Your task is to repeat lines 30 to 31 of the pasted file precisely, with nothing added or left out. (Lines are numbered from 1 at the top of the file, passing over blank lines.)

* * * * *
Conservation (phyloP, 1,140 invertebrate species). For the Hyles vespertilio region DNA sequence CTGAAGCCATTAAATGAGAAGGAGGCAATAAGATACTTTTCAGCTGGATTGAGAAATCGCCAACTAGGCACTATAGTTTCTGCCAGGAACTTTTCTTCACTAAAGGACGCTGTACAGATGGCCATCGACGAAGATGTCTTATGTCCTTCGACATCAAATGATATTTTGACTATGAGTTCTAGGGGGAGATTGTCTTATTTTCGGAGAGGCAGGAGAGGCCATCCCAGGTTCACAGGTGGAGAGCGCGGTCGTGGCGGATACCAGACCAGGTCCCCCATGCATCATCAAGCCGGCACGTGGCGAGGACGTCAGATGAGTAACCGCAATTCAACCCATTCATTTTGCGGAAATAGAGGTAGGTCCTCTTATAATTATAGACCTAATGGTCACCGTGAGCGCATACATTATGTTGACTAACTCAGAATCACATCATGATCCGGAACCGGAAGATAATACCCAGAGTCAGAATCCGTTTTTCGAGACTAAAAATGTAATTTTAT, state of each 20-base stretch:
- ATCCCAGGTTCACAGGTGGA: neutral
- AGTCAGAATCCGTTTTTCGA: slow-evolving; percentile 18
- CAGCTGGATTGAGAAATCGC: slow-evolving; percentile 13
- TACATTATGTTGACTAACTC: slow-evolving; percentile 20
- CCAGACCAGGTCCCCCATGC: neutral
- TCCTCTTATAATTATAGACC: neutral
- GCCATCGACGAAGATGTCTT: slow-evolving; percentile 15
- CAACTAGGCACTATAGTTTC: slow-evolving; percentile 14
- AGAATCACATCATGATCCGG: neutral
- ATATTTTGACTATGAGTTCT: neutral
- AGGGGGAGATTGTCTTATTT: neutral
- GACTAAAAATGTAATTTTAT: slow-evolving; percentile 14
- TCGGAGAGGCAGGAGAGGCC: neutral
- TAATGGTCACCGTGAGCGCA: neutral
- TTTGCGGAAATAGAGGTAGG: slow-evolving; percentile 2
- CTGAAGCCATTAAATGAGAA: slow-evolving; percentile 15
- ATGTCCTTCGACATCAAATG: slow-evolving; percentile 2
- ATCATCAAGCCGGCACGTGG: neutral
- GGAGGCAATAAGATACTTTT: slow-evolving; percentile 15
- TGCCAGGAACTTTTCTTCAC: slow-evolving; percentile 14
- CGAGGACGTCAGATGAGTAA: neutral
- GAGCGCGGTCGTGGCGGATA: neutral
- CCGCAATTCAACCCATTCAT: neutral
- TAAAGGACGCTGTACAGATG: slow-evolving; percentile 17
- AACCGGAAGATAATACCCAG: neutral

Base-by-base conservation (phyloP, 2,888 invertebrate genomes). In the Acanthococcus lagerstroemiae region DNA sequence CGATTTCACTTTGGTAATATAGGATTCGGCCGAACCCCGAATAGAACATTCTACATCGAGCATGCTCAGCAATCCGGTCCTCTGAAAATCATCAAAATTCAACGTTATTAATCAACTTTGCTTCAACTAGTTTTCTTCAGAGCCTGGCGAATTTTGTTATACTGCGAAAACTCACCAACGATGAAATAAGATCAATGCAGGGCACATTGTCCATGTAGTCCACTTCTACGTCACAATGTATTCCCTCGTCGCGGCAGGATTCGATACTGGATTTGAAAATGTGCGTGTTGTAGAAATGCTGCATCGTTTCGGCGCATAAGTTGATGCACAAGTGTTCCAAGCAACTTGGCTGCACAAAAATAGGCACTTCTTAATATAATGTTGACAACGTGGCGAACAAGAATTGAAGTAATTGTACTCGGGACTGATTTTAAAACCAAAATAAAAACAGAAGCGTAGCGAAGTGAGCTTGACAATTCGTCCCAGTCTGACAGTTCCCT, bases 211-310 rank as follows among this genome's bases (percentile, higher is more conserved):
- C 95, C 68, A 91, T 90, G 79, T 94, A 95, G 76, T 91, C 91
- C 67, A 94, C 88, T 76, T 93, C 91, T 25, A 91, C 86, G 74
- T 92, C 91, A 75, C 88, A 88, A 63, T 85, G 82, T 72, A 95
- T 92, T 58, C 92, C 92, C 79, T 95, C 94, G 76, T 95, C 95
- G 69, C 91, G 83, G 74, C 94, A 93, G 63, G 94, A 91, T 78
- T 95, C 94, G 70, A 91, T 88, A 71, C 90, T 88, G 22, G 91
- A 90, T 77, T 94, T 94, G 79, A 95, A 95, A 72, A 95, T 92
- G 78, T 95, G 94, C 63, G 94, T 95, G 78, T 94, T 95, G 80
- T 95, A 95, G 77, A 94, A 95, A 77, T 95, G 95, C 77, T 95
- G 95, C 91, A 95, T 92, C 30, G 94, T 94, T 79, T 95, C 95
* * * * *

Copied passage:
- T 92, C 91, A 75, C 88, A 88, A 63, T 85, G 82, T 72, A 95
- T 92, T 58, C 92, C 92, C 79, T 95, C 94, G 76, T 95, C 95